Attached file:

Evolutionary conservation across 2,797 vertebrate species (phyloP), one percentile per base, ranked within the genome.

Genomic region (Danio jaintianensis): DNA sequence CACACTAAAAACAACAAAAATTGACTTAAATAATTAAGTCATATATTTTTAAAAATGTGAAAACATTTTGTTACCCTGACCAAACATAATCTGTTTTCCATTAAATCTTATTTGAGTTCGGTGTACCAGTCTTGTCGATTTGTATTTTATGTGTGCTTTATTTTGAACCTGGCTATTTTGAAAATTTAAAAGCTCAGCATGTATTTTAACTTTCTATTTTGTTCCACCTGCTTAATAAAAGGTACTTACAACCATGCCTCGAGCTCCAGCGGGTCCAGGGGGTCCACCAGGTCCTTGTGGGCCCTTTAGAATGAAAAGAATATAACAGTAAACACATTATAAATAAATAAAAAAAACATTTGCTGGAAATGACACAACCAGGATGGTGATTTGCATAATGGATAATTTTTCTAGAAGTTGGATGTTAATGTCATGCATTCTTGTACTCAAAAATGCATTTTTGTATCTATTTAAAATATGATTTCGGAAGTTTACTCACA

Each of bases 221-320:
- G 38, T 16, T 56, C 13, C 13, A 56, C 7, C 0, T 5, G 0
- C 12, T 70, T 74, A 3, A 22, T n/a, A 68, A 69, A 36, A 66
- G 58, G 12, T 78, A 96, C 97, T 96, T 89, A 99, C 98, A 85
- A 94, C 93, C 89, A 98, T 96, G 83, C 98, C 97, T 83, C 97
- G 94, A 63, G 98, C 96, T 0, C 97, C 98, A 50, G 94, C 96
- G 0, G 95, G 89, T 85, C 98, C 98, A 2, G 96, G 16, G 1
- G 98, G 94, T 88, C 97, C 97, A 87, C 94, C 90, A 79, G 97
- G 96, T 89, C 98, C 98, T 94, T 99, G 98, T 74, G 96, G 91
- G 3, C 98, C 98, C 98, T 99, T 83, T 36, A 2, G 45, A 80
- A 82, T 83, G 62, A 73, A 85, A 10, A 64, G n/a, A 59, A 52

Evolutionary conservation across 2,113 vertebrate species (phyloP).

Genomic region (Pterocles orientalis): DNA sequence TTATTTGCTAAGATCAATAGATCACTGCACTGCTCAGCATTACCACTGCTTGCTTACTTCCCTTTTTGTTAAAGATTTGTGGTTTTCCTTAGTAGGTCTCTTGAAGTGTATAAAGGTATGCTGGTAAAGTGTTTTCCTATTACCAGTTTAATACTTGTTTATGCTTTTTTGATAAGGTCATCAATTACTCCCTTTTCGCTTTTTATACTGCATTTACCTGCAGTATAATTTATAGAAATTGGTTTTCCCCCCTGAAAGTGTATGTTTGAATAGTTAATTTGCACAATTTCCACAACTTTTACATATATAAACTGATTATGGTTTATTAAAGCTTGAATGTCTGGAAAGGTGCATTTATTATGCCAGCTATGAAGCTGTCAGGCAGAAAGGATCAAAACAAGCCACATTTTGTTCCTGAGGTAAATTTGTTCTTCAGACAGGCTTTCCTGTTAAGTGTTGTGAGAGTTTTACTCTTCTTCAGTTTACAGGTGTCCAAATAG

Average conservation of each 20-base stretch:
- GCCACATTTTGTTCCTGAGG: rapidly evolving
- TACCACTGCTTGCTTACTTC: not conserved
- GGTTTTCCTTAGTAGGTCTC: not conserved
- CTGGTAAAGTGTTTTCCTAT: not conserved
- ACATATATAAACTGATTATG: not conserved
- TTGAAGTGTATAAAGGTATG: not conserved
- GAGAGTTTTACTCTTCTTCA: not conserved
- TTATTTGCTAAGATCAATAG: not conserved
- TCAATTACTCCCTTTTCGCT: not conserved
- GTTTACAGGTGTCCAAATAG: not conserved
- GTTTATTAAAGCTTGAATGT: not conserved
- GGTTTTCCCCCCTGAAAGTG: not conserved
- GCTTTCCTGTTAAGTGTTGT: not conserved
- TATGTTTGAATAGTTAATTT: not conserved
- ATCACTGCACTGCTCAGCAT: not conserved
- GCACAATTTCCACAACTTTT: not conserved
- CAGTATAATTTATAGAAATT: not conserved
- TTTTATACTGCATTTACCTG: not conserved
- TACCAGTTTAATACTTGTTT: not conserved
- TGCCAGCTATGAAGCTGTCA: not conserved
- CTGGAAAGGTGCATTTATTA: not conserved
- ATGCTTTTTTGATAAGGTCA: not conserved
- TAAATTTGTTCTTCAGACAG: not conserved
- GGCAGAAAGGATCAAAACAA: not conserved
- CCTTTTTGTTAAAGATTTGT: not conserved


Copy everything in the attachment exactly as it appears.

Evolutionary conservation across 2,797 vertebrate species (phyloP), one percentile per base, ranked within the genome.

Genomic region (Danio jaintianensis): DNA sequence CACACTAAAAACAACAAAAATTGACTTAAATAATTAAGTCATATATTTTTAAAAATGTGAAAACATTTTGTTACCCTGACCAAACATAATCTGTTTTCCATTAAATCTTATTTGAGTTCGGTGTACCAGTCTTGTCGATTTGTATTTTATGTGTGCTTTATTTTGAACCTGGCTATTTTGAAAATTTAAAAGCTCAGCATGTATTTTAACTTTCTATTTTGTTCCACCTGCTTAATAAAAGGTACTTACAACCATGCCTCGAGCTCCAGCGGGTCCAGGGGGTCCACCAGGTCCTTGTGGGCCCTTTAGAATGAAAAGAATATAACAGTAAACACATTATAAATAAATAAAAAAAACATTTGCTGGAAATGACACAACCAGGATGGTGATTTGCATAATGGATAATTTTTCTAGAAGTTGGATGTTAATGTCATGCATTCTTGTACTCAAAAATGCATTTTTGTATCTATTTAAAATATGATTTCGGAAGTTTACTCACA

Each of bases 221-320:
- G 38, T 16, T 56, C 13, C 13, A 56, C 7, C 0, T 5, G 0
- C 12, T 70, T 74, A 3, A 22, T n/a, A 68, A 69, A 36, A 66
- G 58, G 12, T 78, A 96, C 97, T 96, T 89, A 99, C 98, A 85
- A 94, C 93, C 89, A 98, T 96, G 83, C 98, C 97, T 83, C 97
- G 94, A 63, G 98, C 96, T 0, C 97, C 98, A 50, G 94, C 96
- G 0, G 95, G 89, T 85, C 98, C 98, A 2, G 96, G 16, G 1
- G 98, G 94, T 88, C 97, C 97, A 87, C 94, C 90, A 79, G 97
- G 96, T 89, C 98, C 98, T 94, T 99, G 98, T 74, G 96, G 91
- G 3, C 98, C 98, C 98, T 99, T 83, T 36, A 2, G 45, A 80
- A 82, T 83, G 62, A 73, A 85, A 10, A 64, G n/a, A 59, A 52

Evolutionary conservation across 2,113 vertebrate species (phyloP).

Genomic region (Pterocles orientalis): DNA sequence TTATTTGCTAAGATCAATAGATCACTGCACTGCTCAGCATTACCACTGCTTGCTTACTTCCCTTTTTGTTAAAGATTTGTGGTTTTCCTTAGTAGGTCTCTTGAAGTGTATAAAGGTATGCTGGTAAAGTGTTTTCCTATTACCAGTTTAATACTTGTTTATGCTTTTTTGATAAGGTCATCAATTACTCCCTTTTCGCTTTTTATACTGCATTTACCTGCAGTATAATTTATAGAAATTGGTTTTCCCCCCTGAAAGTGTATGTTTGAATAGTTAATTTGCACAATTTCCACAACTTTTACATATATAAACTGATTATGGTTTATTAAAGCTTGAATGTCTGGAAAGGTGCATTTATTATGCCAGCTATGAAGCTGTCAGGCAGAAAGGATCAAAACAAGCCACATTTTGTTCCTGAGGTAAATTTGTTCTTCAGACAGGCTTTCCTGTTAAGTGTTGTGAGAGTTTTACTCTTCTTCAGTTTACAGGTGTCCAAATAG

Average conservation of each 20-base stretch:
- GCCACATTTTGTTCCTGAGG: rapidly evolving
- TACCACTGCTTGCTTACTTC: not conserved
- GGTTTTCCTTAGTAGGTCTC: not conserved
- CTGGTAAAGTGTTTTCCTAT: not conserved
- ACATATATAAACTGATTATG: not conserved
- TTGAAGTGTATAAAGGTATG: not conserved
- GAGAGTTTTACTCTTCTTCA: not conserved
- TTATTTGCTAAGATCAATAG: not conserved
- TCAATTACTCCCTTTTCGCT: not conserved
- GTTTACAGGTGTCCAAATAG: not conserved
- GTTTATTAAAGCTTGAATGT: not conserved
- GGTTTTCCCCCCTGAAAGTG: not conserved
- GCTTTCCTGTTAAGTGTTGT: not conserved
- TATGTTTGAATAGTTAATTT: not conserved
- ATCACTGCACTGCTCAGCAT: not conserved
- GCACAATTTCCACAACTTTT: not conserved
- CAGTATAATTTATAGAAATT: not conserved
- TTTTATACTGCATTTACCTG: not conserved
- TACCAGTTTAATACTTGTTT: not conserved
- TGCCAGCTATGAAGCTGTCA: not conserved
- CTGGAAAGGTGCATTTATTA: not conserved
- ATGCTTTTTTGATAAGGTCA: not conserved
- TAAATTTGTTCTTCAGACAG: not conserved
- GGCAGAAAGGATCAAAACAA: not conserved
- CCTTTTTGTTAAAGATTTGT: not conserved